#Get all of the Pools with Web Servers in the environment
$pools = Get-CsService -WebServer | select PoolFqdn
 
#Get all computers from the pools running Web Services
$computers = @()
foreach ($i in $pools ){
    $computers += ( Get-CsPool $i .poolfqdn) . computers
    }
Write “IISReset will be performed on “ + $computers
 
#Reset IIS on all Web Servers
foreach ($i in $computers ){
    Write “Performing IISReset on “ + $i
    Invoke-Command -ComputerName $i -ScriptBlock {iisreset }
    } 
Categories: Lync

Lync and Site specific Simple URL’s

June 10, 2014 1 comment

We recently had a requirement when deploying a new Lync 2013 pool to give a Site/Region their own Simple URL’s. I knew this could be done and it’s always easier when doing it during the deployment but this was the first time I had ever had to do it when the site had been running for awhile on Lync 2010 and using the Global Simple URL’s.

Our requirement was to go from using the Global Simple URL (meet.company.com) to a Regional based one of meet-emea.company.com.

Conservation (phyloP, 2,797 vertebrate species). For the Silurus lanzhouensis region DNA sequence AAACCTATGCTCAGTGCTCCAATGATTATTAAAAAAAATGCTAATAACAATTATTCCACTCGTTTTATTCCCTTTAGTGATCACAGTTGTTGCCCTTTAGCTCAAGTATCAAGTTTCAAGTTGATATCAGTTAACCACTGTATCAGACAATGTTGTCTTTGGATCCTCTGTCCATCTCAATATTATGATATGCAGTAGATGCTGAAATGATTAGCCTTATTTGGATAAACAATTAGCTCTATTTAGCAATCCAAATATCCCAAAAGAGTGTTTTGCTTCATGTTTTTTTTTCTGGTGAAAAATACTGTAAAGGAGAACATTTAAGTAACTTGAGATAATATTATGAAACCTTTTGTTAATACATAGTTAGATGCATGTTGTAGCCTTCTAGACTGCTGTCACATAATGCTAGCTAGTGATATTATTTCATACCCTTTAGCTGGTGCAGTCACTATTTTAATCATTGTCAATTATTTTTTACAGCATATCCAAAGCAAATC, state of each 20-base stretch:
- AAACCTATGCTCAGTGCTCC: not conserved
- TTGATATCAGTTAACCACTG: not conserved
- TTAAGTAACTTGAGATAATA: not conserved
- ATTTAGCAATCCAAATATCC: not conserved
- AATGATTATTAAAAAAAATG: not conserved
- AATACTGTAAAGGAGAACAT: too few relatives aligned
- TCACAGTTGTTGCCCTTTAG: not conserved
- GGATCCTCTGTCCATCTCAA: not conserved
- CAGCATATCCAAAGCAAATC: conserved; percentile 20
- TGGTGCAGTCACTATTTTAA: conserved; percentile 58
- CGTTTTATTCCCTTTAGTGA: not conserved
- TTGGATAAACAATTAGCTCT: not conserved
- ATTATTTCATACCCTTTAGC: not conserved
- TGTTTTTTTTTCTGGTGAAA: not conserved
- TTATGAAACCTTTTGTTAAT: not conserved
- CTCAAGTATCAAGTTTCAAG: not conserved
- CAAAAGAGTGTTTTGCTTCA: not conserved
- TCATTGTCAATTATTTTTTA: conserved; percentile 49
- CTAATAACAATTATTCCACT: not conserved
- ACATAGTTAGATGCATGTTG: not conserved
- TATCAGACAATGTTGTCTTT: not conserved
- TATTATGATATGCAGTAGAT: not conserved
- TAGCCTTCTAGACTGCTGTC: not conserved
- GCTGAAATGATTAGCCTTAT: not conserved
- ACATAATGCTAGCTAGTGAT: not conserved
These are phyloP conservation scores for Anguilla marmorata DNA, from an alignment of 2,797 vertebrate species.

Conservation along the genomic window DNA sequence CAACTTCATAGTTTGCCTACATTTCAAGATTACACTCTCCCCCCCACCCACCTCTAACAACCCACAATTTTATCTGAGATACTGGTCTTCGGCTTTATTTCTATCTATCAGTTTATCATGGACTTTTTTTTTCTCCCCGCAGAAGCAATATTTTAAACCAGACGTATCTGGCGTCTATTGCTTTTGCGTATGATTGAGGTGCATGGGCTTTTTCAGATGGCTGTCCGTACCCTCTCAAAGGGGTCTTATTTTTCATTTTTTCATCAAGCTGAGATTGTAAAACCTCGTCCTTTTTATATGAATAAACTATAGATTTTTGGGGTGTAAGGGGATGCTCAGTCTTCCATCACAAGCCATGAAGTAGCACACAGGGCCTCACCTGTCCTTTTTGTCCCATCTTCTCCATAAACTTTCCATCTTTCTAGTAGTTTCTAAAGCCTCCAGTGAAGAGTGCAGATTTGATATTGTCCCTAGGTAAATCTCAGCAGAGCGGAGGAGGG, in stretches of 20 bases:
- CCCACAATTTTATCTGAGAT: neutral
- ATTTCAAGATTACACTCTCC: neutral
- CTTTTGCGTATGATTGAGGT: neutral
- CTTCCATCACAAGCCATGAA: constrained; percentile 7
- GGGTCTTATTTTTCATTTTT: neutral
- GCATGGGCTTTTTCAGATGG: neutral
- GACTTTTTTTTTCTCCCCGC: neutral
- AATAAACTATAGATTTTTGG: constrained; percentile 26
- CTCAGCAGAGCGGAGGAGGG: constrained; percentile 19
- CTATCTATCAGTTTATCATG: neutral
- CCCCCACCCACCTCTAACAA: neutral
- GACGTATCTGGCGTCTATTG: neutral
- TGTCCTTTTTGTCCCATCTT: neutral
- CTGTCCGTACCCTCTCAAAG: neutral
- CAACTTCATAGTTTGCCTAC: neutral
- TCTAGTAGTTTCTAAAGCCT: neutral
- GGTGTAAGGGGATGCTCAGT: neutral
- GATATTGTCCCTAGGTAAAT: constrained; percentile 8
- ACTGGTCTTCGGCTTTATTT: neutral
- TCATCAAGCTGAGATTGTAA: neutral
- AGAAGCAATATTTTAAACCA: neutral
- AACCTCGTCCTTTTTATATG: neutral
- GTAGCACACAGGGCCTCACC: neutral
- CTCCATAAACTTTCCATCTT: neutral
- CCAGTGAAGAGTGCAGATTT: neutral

I went and double-checked Technet (as everyone should do) and also referenced an article by Justin Morris from awhile back that was specific to configuring site level Simple URL’s.

All of the info is great but it was lacking one thing, how to make sure that the old Simple URL would still work after we made the change. We did not want to have to have a flash cut where everyone had to go update their recurring meetings and the like.

In the Technet article for creating the new Simple URL is this tidbit:

SimpleUrlEntry Optional Collection of URLs for the specified component. For example, both https://meet.litwareinc.com and https://litwareinc.com/meet might be configured as URL entries for the Meet component. However, only one of those URLs can be (and must be) configured as the active URL.

Simple URL entries must be created by using the New-CsSimpleUrlEntry cmdlet.

It specifically states that you can define a “Collection of URLs for the specified component”. That’s the ticket! However, the Technet example didn’t show how to add multiple URLs. Here is what I found worked: